The first one, csrf_token, is just going to generate a unique token that we can use for our CSRF protection. That's all it does. Just returns a string that's going to be used as our token. You could craft that a number of different ways. This is one of the common ways to do it. The second function create_csrf_token, will create that token and then store it in the session. We also have a destroy_csrf_token that does the opposite, it simply wipes it out of the session. Then the real work is going to be done here by csrf_token_tag.
The idea is that we can use this is in our form to create an HTML tag for the form with the CSRF token. So, it'll create the token for us, and then drop it into a bed of HTML. Once we've done that, then that token will be generated, stored in the user's session, and also present on the web form. When they submit the value back to us, we just have to check and see if the token is valid, and we do that with csrf_token_is_valid. So, we check to see if the post request included that token. If it didn't, then we return false.
If it did, then we'll compare it. We'll compare the user token with the stored token, and if they match, we'll know that it's a valid form. What you do with that information is up to you. You can handle it a number of different ways. One way is to simply tell it to die on token failure. I usually prefer to handle it in a custom way, rather than a stop everything on failure kind of way. And next we have an optional check for csrf_token_is_recent. That will take the current session time that we stored when we generated the token and we'll compare it against the current time to see if a maximum elapsed time has passed or not.
Here I've set it to just simply be one day. So if it's been less than one day, then the token is still considered valid. After one day, we will destroy the token and return false, and say that it is not recent. We can see how we use all of these functions in this file, csrf_demo.php. If you open that up, you'll see that we start the session, we're going to need that session to be able to store the token in the session and then we were going to require those two sets of function files. After we do that, we're going to check to see if the request going in is a POST request.
The first time we load the page, it's probably not a POST request. It's probably a GET request. So, instead, it'll just have a message that says Please login, and it'll display some HTML down here. Notice that on that on that page, it's going to echo csrf_token_tag. That's going to generate the tag, store in the session, and output an HTML tag right here on our form. Let's take a look at that. Go to Firefox, you can see I've already got the page open, csrf_demo.php. We load the page for the first time, it's a get request and we see, Please login.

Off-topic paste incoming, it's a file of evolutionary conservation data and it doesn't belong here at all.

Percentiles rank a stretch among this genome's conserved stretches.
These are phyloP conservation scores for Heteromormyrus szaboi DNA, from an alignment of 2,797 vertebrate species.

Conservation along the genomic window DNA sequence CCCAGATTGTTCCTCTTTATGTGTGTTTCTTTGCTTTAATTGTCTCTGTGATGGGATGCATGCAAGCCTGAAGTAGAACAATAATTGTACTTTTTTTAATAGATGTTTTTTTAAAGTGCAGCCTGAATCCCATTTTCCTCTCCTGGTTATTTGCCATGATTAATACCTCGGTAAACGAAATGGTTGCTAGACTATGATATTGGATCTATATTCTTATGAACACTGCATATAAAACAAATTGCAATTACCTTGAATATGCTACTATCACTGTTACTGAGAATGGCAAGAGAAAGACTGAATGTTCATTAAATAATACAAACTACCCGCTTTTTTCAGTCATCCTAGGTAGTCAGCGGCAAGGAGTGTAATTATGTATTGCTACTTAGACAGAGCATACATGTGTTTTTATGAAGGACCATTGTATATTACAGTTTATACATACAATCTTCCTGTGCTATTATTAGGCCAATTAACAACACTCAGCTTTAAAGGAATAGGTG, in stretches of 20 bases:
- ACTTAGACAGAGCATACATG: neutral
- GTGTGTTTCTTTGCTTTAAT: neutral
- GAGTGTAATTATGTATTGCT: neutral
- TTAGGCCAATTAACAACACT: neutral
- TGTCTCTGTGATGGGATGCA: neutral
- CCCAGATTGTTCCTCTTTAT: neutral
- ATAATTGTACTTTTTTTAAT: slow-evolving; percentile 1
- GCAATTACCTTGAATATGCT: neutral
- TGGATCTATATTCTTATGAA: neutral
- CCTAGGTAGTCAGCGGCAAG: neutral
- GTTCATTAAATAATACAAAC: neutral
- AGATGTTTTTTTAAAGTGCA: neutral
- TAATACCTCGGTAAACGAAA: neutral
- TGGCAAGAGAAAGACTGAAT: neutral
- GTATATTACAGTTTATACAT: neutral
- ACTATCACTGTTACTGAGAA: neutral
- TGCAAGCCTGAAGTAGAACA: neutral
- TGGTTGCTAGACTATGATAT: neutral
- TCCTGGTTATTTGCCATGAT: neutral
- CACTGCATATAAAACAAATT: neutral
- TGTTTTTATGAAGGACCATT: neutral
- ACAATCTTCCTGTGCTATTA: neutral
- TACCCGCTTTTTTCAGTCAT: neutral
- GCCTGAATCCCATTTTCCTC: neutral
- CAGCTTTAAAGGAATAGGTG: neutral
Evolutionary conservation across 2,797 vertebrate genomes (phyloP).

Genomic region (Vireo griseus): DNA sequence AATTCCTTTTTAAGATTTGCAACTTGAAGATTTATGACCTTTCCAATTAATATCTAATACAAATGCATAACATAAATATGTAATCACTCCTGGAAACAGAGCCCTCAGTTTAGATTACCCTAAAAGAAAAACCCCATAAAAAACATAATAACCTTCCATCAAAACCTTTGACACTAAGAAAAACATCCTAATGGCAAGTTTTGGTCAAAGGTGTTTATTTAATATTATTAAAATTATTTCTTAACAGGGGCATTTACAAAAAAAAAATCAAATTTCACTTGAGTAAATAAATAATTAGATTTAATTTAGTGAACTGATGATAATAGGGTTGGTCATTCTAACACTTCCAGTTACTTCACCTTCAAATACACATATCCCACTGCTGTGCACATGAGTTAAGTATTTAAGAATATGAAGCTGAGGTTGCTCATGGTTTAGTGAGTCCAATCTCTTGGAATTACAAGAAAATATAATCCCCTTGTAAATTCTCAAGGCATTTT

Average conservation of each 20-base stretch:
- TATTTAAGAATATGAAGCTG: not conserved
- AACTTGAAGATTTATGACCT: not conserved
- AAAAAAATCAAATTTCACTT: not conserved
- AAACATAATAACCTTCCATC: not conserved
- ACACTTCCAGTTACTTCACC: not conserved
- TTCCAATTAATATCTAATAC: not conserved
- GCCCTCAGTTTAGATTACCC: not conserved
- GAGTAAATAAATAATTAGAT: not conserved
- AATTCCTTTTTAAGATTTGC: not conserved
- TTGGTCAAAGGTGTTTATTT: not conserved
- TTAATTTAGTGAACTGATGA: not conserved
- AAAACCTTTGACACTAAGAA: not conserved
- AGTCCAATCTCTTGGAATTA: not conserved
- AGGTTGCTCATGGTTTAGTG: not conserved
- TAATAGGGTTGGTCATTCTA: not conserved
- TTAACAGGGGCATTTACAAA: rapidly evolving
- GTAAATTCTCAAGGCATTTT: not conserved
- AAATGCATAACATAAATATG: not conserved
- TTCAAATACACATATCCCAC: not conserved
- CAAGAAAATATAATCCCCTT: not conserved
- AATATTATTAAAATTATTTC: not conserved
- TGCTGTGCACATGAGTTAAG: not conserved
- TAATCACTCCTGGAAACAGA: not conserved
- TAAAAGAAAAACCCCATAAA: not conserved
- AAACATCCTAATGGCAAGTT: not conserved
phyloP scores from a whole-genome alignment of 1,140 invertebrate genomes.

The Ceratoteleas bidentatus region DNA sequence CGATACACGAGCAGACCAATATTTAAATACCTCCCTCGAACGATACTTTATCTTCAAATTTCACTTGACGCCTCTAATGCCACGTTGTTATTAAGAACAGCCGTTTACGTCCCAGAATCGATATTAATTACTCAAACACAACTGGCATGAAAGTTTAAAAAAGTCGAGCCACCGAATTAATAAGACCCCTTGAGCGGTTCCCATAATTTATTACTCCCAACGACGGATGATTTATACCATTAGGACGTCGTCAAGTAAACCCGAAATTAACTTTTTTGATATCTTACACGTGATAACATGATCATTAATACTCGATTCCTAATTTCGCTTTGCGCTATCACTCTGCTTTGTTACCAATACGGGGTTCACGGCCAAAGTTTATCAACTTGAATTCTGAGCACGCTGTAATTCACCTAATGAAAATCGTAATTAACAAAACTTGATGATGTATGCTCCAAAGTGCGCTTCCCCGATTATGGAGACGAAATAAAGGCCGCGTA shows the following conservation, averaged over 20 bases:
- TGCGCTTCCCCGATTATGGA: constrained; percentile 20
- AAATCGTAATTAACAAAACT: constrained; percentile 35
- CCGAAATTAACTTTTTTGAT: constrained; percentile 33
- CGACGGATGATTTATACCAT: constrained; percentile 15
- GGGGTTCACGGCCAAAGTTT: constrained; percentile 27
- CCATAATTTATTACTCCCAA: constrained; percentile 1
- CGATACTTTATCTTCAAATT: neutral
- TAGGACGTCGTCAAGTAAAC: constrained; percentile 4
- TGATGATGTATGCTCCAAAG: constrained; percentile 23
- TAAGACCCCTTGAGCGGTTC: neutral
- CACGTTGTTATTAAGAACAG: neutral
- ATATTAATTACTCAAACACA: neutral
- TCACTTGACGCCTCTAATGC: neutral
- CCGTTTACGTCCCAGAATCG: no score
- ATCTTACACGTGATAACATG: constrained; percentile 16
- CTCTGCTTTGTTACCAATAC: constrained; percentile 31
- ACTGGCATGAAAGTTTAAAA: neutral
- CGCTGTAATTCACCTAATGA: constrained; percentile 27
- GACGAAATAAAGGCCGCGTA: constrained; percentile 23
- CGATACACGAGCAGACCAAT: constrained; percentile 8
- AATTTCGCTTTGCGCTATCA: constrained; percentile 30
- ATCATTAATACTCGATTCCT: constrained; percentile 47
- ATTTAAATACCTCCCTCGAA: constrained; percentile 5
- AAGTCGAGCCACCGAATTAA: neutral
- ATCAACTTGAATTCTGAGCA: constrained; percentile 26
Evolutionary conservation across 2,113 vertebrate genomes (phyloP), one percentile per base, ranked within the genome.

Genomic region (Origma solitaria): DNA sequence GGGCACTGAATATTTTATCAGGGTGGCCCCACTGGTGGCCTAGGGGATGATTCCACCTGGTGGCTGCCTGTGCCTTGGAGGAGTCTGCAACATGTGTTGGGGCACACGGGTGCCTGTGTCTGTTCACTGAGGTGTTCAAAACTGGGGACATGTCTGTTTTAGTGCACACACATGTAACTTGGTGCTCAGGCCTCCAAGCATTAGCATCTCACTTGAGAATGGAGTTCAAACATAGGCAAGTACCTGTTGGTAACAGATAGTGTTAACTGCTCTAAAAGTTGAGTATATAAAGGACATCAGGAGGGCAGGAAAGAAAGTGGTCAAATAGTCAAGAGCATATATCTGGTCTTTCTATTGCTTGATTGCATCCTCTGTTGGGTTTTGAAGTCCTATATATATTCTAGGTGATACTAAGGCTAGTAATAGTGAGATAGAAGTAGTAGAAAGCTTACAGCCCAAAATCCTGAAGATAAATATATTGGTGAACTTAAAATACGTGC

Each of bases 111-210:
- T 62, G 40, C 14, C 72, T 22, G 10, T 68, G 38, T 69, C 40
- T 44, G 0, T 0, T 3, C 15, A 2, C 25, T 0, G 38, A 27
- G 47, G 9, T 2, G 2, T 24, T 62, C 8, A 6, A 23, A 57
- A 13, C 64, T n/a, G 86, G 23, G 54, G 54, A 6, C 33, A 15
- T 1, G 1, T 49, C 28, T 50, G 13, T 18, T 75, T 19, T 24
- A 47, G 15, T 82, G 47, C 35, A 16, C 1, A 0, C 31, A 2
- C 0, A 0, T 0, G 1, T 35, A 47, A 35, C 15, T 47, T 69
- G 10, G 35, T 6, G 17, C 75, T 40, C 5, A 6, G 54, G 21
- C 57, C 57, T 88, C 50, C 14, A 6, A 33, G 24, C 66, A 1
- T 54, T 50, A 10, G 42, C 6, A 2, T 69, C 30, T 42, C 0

If you view the page source, then you'll see that there is a csrf_token here and this is the value for it. That is going to be sent in whenever we submit the form. Is a hidden field so we don't actually see it. Now, when it gets submitted. This time, it will be a POST request, and so we'll check to see if the token is valid. If it is valid, the message will be VALID_FORM_SUBMISSION and then it will check to see if it's recent, and display a message saying, either it's recent, or not recent. If the token is not valid, then it will tell us that it's either missing or mismatched, as a simple message.
Let's check out this demonstration, see how it works. So here, as we already saw, we have a get request, we see Please login, and we click Submit. It says, yes it's a valid form submission, and it's recent. It knows that it came from this form. One way that we can test that is by removing the token. The form came from somewhere else, and someone faked our form, but they did not include the token, then now you can see it says, token is missing or mismatch. So we have to have that CSRF token there, or our code will not process this request.
I've tried to package up these CSRF functions into two files that you can simply include into your webpage or into your web application. If you only allow post requests to make changes, and you generate tokens to protect your web forms, then CSRF will no longer be a threat
- Cross-site scripting (XSS)
- Cross-site request forgery (CSRF)
- SQL injection
- Encrypting and signing cookies
- Session hijacking and fixation
- Securing uploaded files
- User authentication
- Throttling brute-force attacks
- Blacklisting IPs
- Implementing password reset tokens